Ok, so what is this a fossil of, then?
“Bison antiquus” is undoubtedly the image that I was recalling from the 1970s. Thanks for properly identifying the species (and confirming my often-faulty memory) for me!
I remembered it from reading “Centenial” years ago. I think they died out as part of the mass megafauna extinction in NA about 12k years ago.
What, no pictures of Babe, the Blue Ox?
This is rough and without great cites:
Bison priscus migrated to NA around 3 Million years ago and developed into Bison latifrons.
*It wasn’t until the Pleistocene epoch that their descendants made the journey from Asia to North America by migrating across the existing land bridge between Siberia and Alaska. Such species include the modern bison, Bison bison; the small bison, Bison antiquus; the Eurasian steppe bison, Bison priscus; and the large broad-horned bison, Bison latifrons.
Bison latifrons was one of the first to make the journey out of Asia and was the largest of the known North American species of bison. They lived alongside other bison species until they went extinct some 25-30,000 years ago. Their fossils are scarce and are found only in late Pleistocene layers. A few fossils, including some toe bones and a broken horn core, have been retrieved from the infamous Rancho La Brea tar pits but are otherwise uncommon in that area.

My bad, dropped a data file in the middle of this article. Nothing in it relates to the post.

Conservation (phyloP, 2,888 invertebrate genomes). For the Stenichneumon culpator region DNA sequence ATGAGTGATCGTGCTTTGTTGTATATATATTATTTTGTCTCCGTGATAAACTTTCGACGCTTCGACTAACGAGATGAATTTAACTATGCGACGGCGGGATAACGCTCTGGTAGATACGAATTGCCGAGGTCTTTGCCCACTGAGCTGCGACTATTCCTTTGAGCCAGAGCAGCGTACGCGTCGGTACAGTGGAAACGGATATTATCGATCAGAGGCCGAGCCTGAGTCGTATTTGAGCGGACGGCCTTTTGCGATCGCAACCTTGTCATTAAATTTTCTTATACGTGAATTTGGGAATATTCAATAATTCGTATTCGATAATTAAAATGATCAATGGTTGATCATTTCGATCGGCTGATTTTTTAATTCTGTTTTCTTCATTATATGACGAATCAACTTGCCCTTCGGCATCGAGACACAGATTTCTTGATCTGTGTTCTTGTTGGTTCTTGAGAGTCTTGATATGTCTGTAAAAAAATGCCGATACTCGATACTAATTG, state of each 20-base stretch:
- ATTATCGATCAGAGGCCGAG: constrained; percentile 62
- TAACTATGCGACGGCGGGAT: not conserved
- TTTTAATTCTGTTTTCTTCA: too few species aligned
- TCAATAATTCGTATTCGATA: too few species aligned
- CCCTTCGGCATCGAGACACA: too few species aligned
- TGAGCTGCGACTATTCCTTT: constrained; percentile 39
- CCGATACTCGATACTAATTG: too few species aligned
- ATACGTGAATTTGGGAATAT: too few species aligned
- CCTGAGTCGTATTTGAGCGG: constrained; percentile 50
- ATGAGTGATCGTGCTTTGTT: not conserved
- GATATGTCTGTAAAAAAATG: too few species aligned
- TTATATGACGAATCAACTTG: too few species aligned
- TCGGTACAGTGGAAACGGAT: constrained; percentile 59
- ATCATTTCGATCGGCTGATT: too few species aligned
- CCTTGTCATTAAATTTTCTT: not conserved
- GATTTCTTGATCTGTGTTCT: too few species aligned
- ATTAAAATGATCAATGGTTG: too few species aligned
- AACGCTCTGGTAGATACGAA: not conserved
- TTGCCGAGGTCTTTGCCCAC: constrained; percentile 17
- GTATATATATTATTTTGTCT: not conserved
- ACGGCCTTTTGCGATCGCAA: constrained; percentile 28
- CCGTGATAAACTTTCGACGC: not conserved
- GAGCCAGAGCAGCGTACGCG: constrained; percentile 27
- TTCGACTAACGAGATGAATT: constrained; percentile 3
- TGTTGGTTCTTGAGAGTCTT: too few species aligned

Bison latifrons was an immense animal, standing as much as 8 1/2 feet at the shoulder. They would have been very similar to modern bison in appearance, only larger, with their most distinct feature being a long set of curved horns that protruded outward from the skull and gently arced upwards. Their unique horn spreads are known to have spanned as much as 6 feet tip to tip and possibly longer. They would have been sexually distinguishable by their appearance. The males were larger and more robust, whereas the females were smaller and sported a more slender set of horns.*
Aroudn 20,000 years ago, *Bison latifrons *was replaced by Bison antiquus. *B. antiquus *is the direct ancestor of *B. bison *the modern American Bison, which replaced *B. antiquus *around 10,000 years ago. Bison antiquus was slightly larger than *B.Bison *with longer horns.
IIRC, the largest examples of *bison bison *reach 8.5 feet at the shoulder, so latifrons wasn’t that big.
Wow! A “Tyrannocowasaurus Tex”! Impressive!
Well, since you asked…http://www.roadsideamerica.com/tip/18648
You got a cite for that? None of the Bison bison I’ve ever seen were anywhere near that tall, and I’ve seen some that are amongst the largest breeding bulls around at well over 2000lbs. I don’t think I’ve seen any (even those with significant Bison bison athabascae blood) that are even over 8’ at the peak of the hump, let alone at the shoulder.
Oh, I thought you meant the REAL Blue Babe - http://www.alaska.edu/opa/eInfo/index.xml?StoryID=180
I saw her up close and personal - amazing (but admittedly not of the size we’re looking for)!
Can’t find one.
I’ve read (and Wiki confirms) that wisent can be 7.5 feet at the shoulder, and I thought the American bison was bigger.